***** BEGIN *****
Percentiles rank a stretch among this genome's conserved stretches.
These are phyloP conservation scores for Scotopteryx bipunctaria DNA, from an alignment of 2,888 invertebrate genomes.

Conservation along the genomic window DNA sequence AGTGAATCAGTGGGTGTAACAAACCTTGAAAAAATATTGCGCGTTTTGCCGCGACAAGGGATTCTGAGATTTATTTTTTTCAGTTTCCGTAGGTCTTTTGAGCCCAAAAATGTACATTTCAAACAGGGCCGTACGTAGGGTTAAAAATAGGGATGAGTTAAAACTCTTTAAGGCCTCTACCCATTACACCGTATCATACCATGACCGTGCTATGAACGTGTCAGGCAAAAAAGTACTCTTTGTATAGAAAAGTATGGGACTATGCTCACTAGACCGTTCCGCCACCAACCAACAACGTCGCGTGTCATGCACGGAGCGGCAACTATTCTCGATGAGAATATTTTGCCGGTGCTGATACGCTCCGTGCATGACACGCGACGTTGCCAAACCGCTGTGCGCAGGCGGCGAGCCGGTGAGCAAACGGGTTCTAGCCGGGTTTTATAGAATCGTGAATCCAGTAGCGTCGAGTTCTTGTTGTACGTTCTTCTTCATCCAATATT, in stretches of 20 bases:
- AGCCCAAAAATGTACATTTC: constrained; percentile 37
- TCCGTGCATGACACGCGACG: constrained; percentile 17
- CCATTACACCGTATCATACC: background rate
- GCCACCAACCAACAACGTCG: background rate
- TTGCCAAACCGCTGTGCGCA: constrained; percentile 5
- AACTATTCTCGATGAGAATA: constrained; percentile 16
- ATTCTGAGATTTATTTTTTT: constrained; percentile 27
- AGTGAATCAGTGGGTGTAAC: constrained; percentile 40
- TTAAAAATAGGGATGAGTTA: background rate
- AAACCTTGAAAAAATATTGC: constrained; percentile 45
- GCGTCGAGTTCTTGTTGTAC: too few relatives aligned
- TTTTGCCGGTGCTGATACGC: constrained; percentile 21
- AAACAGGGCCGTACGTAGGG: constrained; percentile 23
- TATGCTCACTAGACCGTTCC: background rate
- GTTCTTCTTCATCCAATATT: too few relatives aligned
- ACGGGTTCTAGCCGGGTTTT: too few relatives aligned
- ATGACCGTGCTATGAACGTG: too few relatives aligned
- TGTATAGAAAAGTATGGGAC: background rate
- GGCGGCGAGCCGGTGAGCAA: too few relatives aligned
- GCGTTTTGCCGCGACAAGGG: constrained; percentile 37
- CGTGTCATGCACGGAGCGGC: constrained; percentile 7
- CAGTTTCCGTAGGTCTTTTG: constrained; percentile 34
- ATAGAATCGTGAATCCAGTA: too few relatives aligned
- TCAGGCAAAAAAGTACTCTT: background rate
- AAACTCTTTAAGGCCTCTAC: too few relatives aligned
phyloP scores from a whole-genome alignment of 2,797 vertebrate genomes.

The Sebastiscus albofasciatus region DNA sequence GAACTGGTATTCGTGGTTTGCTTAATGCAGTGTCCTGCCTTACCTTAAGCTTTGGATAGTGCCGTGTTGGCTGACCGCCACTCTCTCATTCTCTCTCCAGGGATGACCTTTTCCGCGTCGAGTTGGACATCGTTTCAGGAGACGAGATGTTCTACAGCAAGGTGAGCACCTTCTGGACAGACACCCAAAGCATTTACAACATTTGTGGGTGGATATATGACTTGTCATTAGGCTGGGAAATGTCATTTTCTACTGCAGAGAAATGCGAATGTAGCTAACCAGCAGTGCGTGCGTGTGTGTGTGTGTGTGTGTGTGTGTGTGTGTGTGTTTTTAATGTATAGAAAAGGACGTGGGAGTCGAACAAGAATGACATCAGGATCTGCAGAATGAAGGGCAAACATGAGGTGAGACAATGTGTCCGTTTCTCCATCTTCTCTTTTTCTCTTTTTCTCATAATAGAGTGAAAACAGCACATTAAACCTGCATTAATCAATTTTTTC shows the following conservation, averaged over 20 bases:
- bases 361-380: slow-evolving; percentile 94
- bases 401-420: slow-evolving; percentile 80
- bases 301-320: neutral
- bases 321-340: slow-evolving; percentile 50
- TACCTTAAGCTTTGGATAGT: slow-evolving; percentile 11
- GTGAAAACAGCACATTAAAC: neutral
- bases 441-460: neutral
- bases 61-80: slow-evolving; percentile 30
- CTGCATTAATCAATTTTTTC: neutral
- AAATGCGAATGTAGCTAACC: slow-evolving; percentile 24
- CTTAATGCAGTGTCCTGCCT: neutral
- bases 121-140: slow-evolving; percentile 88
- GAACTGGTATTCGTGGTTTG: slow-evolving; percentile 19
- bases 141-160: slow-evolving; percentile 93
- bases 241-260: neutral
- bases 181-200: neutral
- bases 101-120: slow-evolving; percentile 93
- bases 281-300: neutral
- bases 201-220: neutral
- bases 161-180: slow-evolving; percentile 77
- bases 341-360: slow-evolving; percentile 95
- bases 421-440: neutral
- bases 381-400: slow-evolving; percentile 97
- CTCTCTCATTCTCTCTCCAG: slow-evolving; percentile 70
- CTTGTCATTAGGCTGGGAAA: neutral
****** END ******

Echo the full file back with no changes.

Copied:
Percentiles rank a stretch among this genome's conserved stretches.
These are phyloP conservation scores for Scotopteryx bipunctaria DNA, from an alignment of 2,888 invertebrate genomes.

Conservation along the genomic window DNA sequence AGTGAATCAGTGGGTGTAACAAACCTTGAAAAAATATTGCGCGTTTTGCCGCGACAAGGGATTCTGAGATTTATTTTTTTCAGTTTCCGTAGGTCTTTTGAGCCCAAAAATGTACATTTCAAACAGGGCCGTACGTAGGGTTAAAAATAGGGATGAGTTAAAACTCTTTAAGGCCTCTACCCATTACACCGTATCATACCATGACCGTGCTATGAACGTGTCAGGCAAAAAAGTACTCTTTGTATAGAAAAGTATGGGACTATGCTCACTAGACCGTTCCGCCACCAACCAACAACGTCGCGTGTCATGCACGGAGCGGCAACTATTCTCGATGAGAATATTTTGCCGGTGCTGATACGCTCCGTGCATGACACGCGACGTTGCCAAACCGCTGTGCGCAGGCGGCGAGCCGGTGAGCAAACGGGTTCTAGCCGGGTTTTATAGAATCGTGAATCCAGTAGCGTCGAGTTCTTGTTGTACGTTCTTCTTCATCCAATATT, in stretches of 20 bases:
- AGCCCAAAAATGTACATTTC: constrained; percentile 37
- TCCGTGCATGACACGCGACG: constrained; percentile 17
- CCATTACACCGTATCATACC: background rate
- GCCACCAACCAACAACGTCG: background rate
- TTGCCAAACCGCTGTGCGCA: constrained; percentile 5
- AACTATTCTCGATGAGAATA: constrained; percentile 16
- ATTCTGAGATTTATTTTTTT: constrained; percentile 27
- AGTGAATCAGTGGGTGTAAC: constrained; percentile 40
- TTAAAAATAGGGATGAGTTA: background rate
- AAACCTTGAAAAAATATTGC: constrained; percentile 45
- GCGTCGAGTTCTTGTTGTAC: too few relatives aligned
- TTTTGCCGGTGCTGATACGC: constrained; percentile 21
- AAACAGGGCCGTACGTAGGG: constrained; percentile 23
- TATGCTCACTAGACCGTTCC: background rate
- GTTCTTCTTCATCCAATATT: too few relatives aligned
- ACGGGTTCTAGCCGGGTTTT: too few relatives aligned
- ATGACCGTGCTATGAACGTG: too few relatives aligned
- TGTATAGAAAAGTATGGGAC: background rate
- GGCGGCGAGCCGGTGAGCAA: too few relatives aligned
- GCGTTTTGCCGCGACAAGGG: constrained; percentile 37
- CGTGTCATGCACGGAGCGGC: constrained; percentile 7
- CAGTTTCCGTAGGTCTTTTG: constrained; percentile 34
- ATAGAATCGTGAATCCAGTA: too few relatives aligned
- TCAGGCAAAAAAGTACTCTT: background rate
- AAACTCTTTAAGGCCTCTAC: too few relatives aligned
phyloP scores from a whole-genome alignment of 2,797 vertebrate genomes.

The Sebastiscus albofasciatus region DNA sequence GAACTGGTATTCGTGGTTTGCTTAATGCAGTGTCCTGCCTTACCTTAAGCTTTGGATAGTGCCGTGTTGGCTGACCGCCACTCTCTCATTCTCTCTCCAGGGATGACCTTTTCCGCGTCGAGTTGGACATCGTTTCAGGAGACGAGATGTTCTACAGCAAGGTGAGCACCTTCTGGACAGACACCCAAAGCATTTACAACATTTGTGGGTGGATATATGACTTGTCATTAGGCTGGGAAATGTCATTTTCTACTGCAGAGAAATGCGAATGTAGCTAACCAGCAGTGCGTGCGTGTGTGTGTGTGTGTGTGTGTGTGTGTGTGTGTGTTTTTAATGTATAGAAAAGGACGTGGGAGTCGAACAAGAATGACATCAGGATCTGCAGAATGAAGGGCAAACATGAGGTGAGACAATGTGTCCGTTTCTCCATCTTCTCTTTTTCTCTTTTTCTCATAATAGAGTGAAAACAGCACATTAAACCTGCATTAATCAATTTTTTC shows the following conservation, averaged over 20 bases:
- bases 361-380: slow-evolving; percentile 94
- bases 401-420: slow-evolving; percentile 80
- bases 301-320: neutral
- bases 321-340: slow-evolving; percentile 50
- TACCTTAAGCTTTGGATAGT: slow-evolving; percentile 11
- GTGAAAACAGCACATTAAAC: neutral
- bases 441-460: neutral
- bases 61-80: slow-evolving; percentile 30
- CTGCATTAATCAATTTTTTC: neutral
- AAATGCGAATGTAGCTAACC: slow-evolving; percentile 24
- CTTAATGCAGTGTCCTGCCT: neutral
- bases 121-140: slow-evolving; percentile 88
- GAACTGGTATTCGTGGTTTG: slow-evolving; percentile 19
- bases 141-160: slow-evolving; percentile 93
- bases 241-260: neutral
- bases 181-200: neutral
- bases 101-120: slow-evolving; percentile 93
- bases 281-300: neutral
- bases 201-220: neutral
- bases 161-180: slow-evolving; percentile 77
- bases 341-360: slow-evolving; percentile 95
- bases 421-440: neutral
- bases 381-400: slow-evolving; percentile 97
- CTCTCTCATTCTCTCTCCAG: slow-evolving; percentile 70
- CTTGTCATTAGGCTGGGAAA: neutral